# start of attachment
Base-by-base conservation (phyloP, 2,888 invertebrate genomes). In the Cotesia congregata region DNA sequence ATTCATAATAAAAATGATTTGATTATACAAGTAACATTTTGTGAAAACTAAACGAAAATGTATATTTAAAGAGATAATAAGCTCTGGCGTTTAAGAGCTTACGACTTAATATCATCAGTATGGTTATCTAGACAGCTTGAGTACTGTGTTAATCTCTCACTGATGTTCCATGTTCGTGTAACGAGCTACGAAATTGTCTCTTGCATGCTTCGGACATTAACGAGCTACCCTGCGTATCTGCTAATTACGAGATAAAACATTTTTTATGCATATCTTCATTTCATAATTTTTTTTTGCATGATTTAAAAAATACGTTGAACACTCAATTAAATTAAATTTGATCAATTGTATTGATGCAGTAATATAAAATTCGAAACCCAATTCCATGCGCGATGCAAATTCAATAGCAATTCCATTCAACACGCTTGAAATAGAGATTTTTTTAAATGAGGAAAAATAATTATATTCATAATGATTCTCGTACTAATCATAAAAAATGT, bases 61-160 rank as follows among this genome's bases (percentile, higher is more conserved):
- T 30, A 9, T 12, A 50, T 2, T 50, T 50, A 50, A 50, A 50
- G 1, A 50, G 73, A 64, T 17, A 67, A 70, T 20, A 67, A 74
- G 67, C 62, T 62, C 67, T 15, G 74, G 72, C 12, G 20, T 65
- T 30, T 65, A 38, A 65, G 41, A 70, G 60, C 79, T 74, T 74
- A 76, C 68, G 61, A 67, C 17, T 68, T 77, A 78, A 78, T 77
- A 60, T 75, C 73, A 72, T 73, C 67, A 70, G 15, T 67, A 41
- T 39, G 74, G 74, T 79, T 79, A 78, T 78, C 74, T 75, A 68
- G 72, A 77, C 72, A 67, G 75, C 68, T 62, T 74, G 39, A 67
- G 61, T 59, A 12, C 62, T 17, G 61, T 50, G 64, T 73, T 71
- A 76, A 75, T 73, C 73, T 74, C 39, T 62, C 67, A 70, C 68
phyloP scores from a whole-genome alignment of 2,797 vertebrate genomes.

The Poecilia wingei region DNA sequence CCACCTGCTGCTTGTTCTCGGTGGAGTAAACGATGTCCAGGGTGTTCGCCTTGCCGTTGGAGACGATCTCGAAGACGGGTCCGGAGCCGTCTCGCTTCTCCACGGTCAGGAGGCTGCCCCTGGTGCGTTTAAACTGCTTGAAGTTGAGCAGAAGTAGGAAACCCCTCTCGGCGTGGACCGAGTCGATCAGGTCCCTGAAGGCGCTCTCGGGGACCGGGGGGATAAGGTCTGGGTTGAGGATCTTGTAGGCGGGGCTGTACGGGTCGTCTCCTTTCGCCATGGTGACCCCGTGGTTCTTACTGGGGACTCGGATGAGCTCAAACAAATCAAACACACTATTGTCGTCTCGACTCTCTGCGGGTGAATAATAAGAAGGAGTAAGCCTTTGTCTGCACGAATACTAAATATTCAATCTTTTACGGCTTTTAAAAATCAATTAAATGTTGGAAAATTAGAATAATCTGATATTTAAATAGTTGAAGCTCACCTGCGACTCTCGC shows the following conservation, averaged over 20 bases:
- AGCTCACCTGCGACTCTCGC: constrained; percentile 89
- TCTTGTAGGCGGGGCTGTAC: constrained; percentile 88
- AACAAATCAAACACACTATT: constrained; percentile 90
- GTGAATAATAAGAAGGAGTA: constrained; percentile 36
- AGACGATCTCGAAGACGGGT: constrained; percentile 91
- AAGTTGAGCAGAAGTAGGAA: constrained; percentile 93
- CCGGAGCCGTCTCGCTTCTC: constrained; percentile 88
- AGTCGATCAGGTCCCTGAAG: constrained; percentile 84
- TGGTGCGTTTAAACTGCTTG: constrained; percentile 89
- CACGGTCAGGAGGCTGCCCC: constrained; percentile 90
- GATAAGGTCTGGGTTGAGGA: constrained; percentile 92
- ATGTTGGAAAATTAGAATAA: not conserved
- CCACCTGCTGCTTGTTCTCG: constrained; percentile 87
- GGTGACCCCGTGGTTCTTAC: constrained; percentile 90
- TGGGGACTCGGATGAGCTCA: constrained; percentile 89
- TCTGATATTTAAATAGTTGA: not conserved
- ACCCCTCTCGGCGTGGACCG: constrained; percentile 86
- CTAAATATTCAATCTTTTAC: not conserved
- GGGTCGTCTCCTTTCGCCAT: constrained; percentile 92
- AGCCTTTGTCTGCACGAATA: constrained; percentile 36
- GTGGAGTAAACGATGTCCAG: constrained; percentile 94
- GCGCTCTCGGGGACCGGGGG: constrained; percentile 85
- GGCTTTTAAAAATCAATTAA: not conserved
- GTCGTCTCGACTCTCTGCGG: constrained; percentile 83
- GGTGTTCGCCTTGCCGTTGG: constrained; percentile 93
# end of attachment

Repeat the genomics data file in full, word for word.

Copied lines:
Base-by-base conservation (phyloP, 2,888 invertebrate genomes). In the Cotesia congregata region DNA sequence ATTCATAATAAAAATGATTTGATTATACAAGTAACATTTTGTGAAAACTAAACGAAAATGTATATTTAAAGAGATAATAAGCTCTGGCGTTTAAGAGCTTACGACTTAATATCATCAGTATGGTTATCTAGACAGCTTGAGTACTGTGTTAATCTCTCACTGATGTTCCATGTTCGTGTAACGAGCTACGAAATTGTCTCTTGCATGCTTCGGACATTAACGAGCTACCCTGCGTATCTGCTAATTACGAGATAAAACATTTTTTATGCATATCTTCATTTCATAATTTTTTTTTGCATGATTTAAAAAATACGTTGAACACTCAATTAAATTAAATTTGATCAATTGTATTGATGCAGTAATATAAAATTCGAAACCCAATTCCATGCGCGATGCAAATTCAATAGCAATTCCATTCAACACGCTTGAAATAGAGATTTTTTTAAATGAGGAAAAATAATTATATTCATAATGATTCTCGTACTAATCATAAAAAATGT, bases 61-160 rank as follows among this genome's bases (percentile, higher is more conserved):
- T 30, A 9, T 12, A 50, T 2, T 50, T 50, A 50, A 50, A 50
- G 1, A 50, G 73, A 64, T 17, A 67, A 70, T 20, A 67, A 74
- G 67, C 62, T 62, C 67, T 15, G 74, G 72, C 12, G 20, T 65
- T 30, T 65, A 38, A 65, G 41, A 70, G 60, C 79, T 74, T 74
- A 76, C 68, G 61, A 67, C 17, T 68, T 77, A 78, A 78, T 77
- A 60, T 75, C 73, A 72, T 73, C 67, A 70, G 15, T 67, A 41
- T 39, G 74, G 74, T 79, T 79, A 78, T 78, C 74, T 75, A 68
- G 72, A 77, C 72, A 67, G 75, C 68, T 62, T 74, G 39, A 67
- G 61, T 59, A 12, C 62, T 17, G 61, T 50, G 64, T 73, T 71
- A 76, A 75, T 73, C 73, T 74, C 39, T 62, C 67, A 70, C 68
phyloP scores from a whole-genome alignment of 2,797 vertebrate genomes.

The Poecilia wingei region DNA sequence CCACCTGCTGCTTGTTCTCGGTGGAGTAAACGATGTCCAGGGTGTTCGCCTTGCCGTTGGAGACGATCTCGAAGACGGGTCCGGAGCCGTCTCGCTTCTCCACGGTCAGGAGGCTGCCCCTGGTGCGTTTAAACTGCTTGAAGTTGAGCAGAAGTAGGAAACCCCTCTCGGCGTGGACCGAGTCGATCAGGTCCCTGAAGGCGCTCTCGGGGACCGGGGGGATAAGGTCTGGGTTGAGGATCTTGTAGGCGGGGCTGTACGGGTCGTCTCCTTTCGCCATGGTGACCCCGTGGTTCTTACTGGGGACTCGGATGAGCTCAAACAAATCAAACACACTATTGTCGTCTCGACTCTCTGCGGGTGAATAATAAGAAGGAGTAAGCCTTTGTCTGCACGAATACTAAATATTCAATCTTTTACGGCTTTTAAAAATCAATTAAATGTTGGAAAATTAGAATAATCTGATATTTAAATAGTTGAAGCTCACCTGCGACTCTCGC shows the following conservation, averaged over 20 bases:
- AGCTCACCTGCGACTCTCGC: constrained; percentile 89
- TCTTGTAGGCGGGGCTGTAC: constrained; percentile 88
- AACAAATCAAACACACTATT: constrained; percentile 90
- GTGAATAATAAGAAGGAGTA: constrained; percentile 36
- AGACGATCTCGAAGACGGGT: constrained; percentile 91
- AAGTTGAGCAGAAGTAGGAA: constrained; percentile 93
- CCGGAGCCGTCTCGCTTCTC: constrained; percentile 88
- AGTCGATCAGGTCCCTGAAG: constrained; percentile 84
- TGGTGCGTTTAAACTGCTTG: constrained; percentile 89
- CACGGTCAGGAGGCTGCCCC: constrained; percentile 90
- GATAAGGTCTGGGTTGAGGA: constrained; percentile 92
- ATGTTGGAAAATTAGAATAA: not conserved
- CCACCTGCTGCTTGTTCTCG: constrained; percentile 87
- GGTGACCCCGTGGTTCTTAC: constrained; percentile 90
- TGGGGACTCGGATGAGCTCA: constrained; percentile 89
- TCTGATATTTAAATAGTTGA: not conserved
- ACCCCTCTCGGCGTGGACCG: constrained; percentile 86
- CTAAATATTCAATCTTTTAC: not conserved
- GGGTCGTCTCCTTTCGCCAT: constrained; percentile 92
- AGCCTTTGTCTGCACGAATA: constrained; percentile 36
- GTGGAGTAAACGATGTCCAG: constrained; percentile 94
- GCGCTCTCGGGGACCGGGGG: constrained; percentile 85
- GGCTTTTAAAAATCAATTAA: not conserved
- GTCGTCTCGACTCTCTGCGG: constrained; percentile 83
- GGTGTTCGCCTTGCCGTTGG: constrained; percentile 93